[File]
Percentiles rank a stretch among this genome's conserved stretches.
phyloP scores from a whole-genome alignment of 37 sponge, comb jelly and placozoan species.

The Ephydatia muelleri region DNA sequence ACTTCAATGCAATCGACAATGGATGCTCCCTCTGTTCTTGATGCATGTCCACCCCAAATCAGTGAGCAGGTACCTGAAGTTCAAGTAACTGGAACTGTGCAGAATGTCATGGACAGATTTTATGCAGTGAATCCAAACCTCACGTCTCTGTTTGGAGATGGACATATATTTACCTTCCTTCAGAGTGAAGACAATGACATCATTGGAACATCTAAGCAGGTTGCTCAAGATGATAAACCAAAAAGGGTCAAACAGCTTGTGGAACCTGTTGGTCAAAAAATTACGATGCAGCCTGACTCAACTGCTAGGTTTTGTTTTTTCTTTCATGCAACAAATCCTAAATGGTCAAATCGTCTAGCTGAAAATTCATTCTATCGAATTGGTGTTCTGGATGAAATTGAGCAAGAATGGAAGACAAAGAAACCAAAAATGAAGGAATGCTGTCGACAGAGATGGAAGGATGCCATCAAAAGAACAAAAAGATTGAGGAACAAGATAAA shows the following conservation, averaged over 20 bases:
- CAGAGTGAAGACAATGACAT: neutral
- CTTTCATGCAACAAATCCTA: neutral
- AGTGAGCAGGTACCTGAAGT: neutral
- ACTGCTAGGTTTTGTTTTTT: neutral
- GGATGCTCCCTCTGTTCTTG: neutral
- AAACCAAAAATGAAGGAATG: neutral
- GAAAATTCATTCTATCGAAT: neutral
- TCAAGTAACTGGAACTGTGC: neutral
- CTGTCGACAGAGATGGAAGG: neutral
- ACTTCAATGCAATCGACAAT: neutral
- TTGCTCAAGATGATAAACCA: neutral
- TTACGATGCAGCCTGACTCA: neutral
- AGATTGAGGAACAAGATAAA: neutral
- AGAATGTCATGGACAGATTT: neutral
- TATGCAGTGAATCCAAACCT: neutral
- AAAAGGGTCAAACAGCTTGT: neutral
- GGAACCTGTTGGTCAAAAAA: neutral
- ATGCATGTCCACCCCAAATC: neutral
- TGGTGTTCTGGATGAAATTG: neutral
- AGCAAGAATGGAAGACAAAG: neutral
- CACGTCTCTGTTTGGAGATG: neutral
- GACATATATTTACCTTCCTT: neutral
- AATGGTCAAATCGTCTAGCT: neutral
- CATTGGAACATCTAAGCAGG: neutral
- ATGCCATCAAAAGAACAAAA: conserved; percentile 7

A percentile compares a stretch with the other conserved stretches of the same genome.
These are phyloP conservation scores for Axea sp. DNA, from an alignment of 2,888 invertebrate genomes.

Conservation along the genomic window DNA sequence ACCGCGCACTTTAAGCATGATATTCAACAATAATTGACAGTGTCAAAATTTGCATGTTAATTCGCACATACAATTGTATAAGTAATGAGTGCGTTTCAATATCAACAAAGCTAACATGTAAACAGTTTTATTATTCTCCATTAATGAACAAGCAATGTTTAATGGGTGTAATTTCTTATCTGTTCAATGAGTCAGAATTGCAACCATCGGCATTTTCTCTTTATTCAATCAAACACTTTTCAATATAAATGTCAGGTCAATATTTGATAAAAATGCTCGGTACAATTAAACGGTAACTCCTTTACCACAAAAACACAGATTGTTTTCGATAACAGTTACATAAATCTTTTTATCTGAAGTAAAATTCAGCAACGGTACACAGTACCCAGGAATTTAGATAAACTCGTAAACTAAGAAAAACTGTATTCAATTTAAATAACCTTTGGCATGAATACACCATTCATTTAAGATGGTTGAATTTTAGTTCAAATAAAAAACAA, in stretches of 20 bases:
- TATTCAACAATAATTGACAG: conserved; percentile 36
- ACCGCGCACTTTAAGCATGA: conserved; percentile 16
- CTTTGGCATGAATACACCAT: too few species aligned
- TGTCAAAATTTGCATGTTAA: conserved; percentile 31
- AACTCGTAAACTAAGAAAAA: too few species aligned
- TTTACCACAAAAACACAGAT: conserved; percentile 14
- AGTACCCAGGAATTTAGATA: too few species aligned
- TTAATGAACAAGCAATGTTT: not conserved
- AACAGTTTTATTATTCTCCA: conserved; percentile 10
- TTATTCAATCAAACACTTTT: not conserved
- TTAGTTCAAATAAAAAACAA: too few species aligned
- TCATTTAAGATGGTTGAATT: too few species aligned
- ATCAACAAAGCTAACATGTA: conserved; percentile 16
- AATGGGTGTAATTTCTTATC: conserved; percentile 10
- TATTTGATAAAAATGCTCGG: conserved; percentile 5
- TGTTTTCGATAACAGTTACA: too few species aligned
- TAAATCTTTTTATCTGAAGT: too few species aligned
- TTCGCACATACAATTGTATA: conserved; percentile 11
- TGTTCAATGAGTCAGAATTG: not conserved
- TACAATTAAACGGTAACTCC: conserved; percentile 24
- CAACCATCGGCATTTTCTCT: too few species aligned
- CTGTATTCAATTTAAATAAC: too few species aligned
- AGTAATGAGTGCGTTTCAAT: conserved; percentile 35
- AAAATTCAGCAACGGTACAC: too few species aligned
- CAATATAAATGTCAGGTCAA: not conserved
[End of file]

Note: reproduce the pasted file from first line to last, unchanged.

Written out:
Percentiles rank a stretch among this genome's conserved stretches.
phyloP scores from a whole-genome alignment of 37 sponge, comb jelly and placozoan species.

The Ephydatia muelleri region DNA sequence ACTTCAATGCAATCGACAATGGATGCTCCCTCTGTTCTTGATGCATGTCCACCCCAAATCAGTGAGCAGGTACCTGAAGTTCAAGTAACTGGAACTGTGCAGAATGTCATGGACAGATTTTATGCAGTGAATCCAAACCTCACGTCTCTGTTTGGAGATGGACATATATTTACCTTCCTTCAGAGTGAAGACAATGACATCATTGGAACATCTAAGCAGGTTGCTCAAGATGATAAACCAAAAAGGGTCAAACAGCTTGTGGAACCTGTTGGTCAAAAAATTACGATGCAGCCTGACTCAACTGCTAGGTTTTGTTTTTTCTTTCATGCAACAAATCCTAAATGGTCAAATCGTCTAGCTGAAAATTCATTCTATCGAATTGGTGTTCTGGATGAAATTGAGCAAGAATGGAAGACAAAGAAACCAAAAATGAAGGAATGCTGTCGACAGAGATGGAAGGATGCCATCAAAAGAACAAAAAGATTGAGGAACAAGATAAA shows the following conservation, averaged over 20 bases:
- CAGAGTGAAGACAATGACAT: neutral
- CTTTCATGCAACAAATCCTA: neutral
- AGTGAGCAGGTACCTGAAGT: neutral
- ACTGCTAGGTTTTGTTTTTT: neutral
- GGATGCTCCCTCTGTTCTTG: neutral
- AAACCAAAAATGAAGGAATG: neutral
- GAAAATTCATTCTATCGAAT: neutral
- TCAAGTAACTGGAACTGTGC: neutral
- CTGTCGACAGAGATGGAAGG: neutral
- ACTTCAATGCAATCGACAAT: neutral
- TTGCTCAAGATGATAAACCA: neutral
- TTACGATGCAGCCTGACTCA: neutral
- AGATTGAGGAACAAGATAAA: neutral
- AGAATGTCATGGACAGATTT: neutral
- TATGCAGTGAATCCAAACCT: neutral
- AAAAGGGTCAAACAGCTTGT: neutral
- GGAACCTGTTGGTCAAAAAA: neutral
- ATGCATGTCCACCCCAAATC: neutral
- TGGTGTTCTGGATGAAATTG: neutral
- AGCAAGAATGGAAGACAAAG: neutral
- CACGTCTCTGTTTGGAGATG: neutral
- GACATATATTTACCTTCCTT: neutral
- AATGGTCAAATCGTCTAGCT: neutral
- CATTGGAACATCTAAGCAGG: neutral
- ATGCCATCAAAAGAACAAAA: conserved; percentile 7

A percentile compares a stretch with the other conserved stretches of the same genome.
These are phyloP conservation scores for Axea sp. DNA, from an alignment of 2,888 invertebrate genomes.

Conservation along the genomic window DNA sequence ACCGCGCACTTTAAGCATGATATTCAACAATAATTGACAGTGTCAAAATTTGCATGTTAATTCGCACATACAATTGTATAAGTAATGAGTGCGTTTCAATATCAACAAAGCTAACATGTAAACAGTTTTATTATTCTCCATTAATGAACAAGCAATGTTTAATGGGTGTAATTTCTTATCTGTTCAATGAGTCAGAATTGCAACCATCGGCATTTTCTCTTTATTCAATCAAACACTTTTCAATATAAATGTCAGGTCAATATTTGATAAAAATGCTCGGTACAATTAAACGGTAACTCCTTTACCACAAAAACACAGATTGTTTTCGATAACAGTTACATAAATCTTTTTATCTGAAGTAAAATTCAGCAACGGTACACAGTACCCAGGAATTTAGATAAACTCGTAAACTAAGAAAAACTGTATTCAATTTAAATAACCTTTGGCATGAATACACCATTCATTTAAGATGGTTGAATTTTAGTTCAAATAAAAAACAA, in stretches of 20 bases:
- TATTCAACAATAATTGACAG: conserved; percentile 36
- ACCGCGCACTTTAAGCATGA: conserved; percentile 16
- CTTTGGCATGAATACACCAT: too few species aligned
- TGTCAAAATTTGCATGTTAA: conserved; percentile 31
- AACTCGTAAACTAAGAAAAA: too few species aligned
- TTTACCACAAAAACACAGAT: conserved; percentile 14
- AGTACCCAGGAATTTAGATA: too few species aligned
- TTAATGAACAAGCAATGTTT: not conserved
- AACAGTTTTATTATTCTCCA: conserved; percentile 10
- TTATTCAATCAAACACTTTT: not conserved
- TTAGTTCAAATAAAAAACAA: too few species aligned
- TCATTTAAGATGGTTGAATT: too few species aligned
- ATCAACAAAGCTAACATGTA: conserved; percentile 16
- AATGGGTGTAATTTCTTATC: conserved; percentile 10
- TATTTGATAAAAATGCTCGG: conserved; percentile 5
- TGTTTTCGATAACAGTTACA: too few species aligned
- TAAATCTTTTTATCTGAAGT: too few species aligned
- TTCGCACATACAATTGTATA: conserved; percentile 11
- TGTTCAATGAGTCAGAATTG: not conserved
- TACAATTAAACGGTAACTCC: conserved; percentile 24
- CAACCATCGGCATTTTCTCT: too few species aligned
- CTGTATTCAATTTAAATAAC: too few species aligned
- AGTAATGAGTGCGTTTCAAT: conserved; percentile 35
- AAAATTCAGCAACGGTACAC: too few species aligned
- CAATATAAATGTCAGGTCAA: not conserved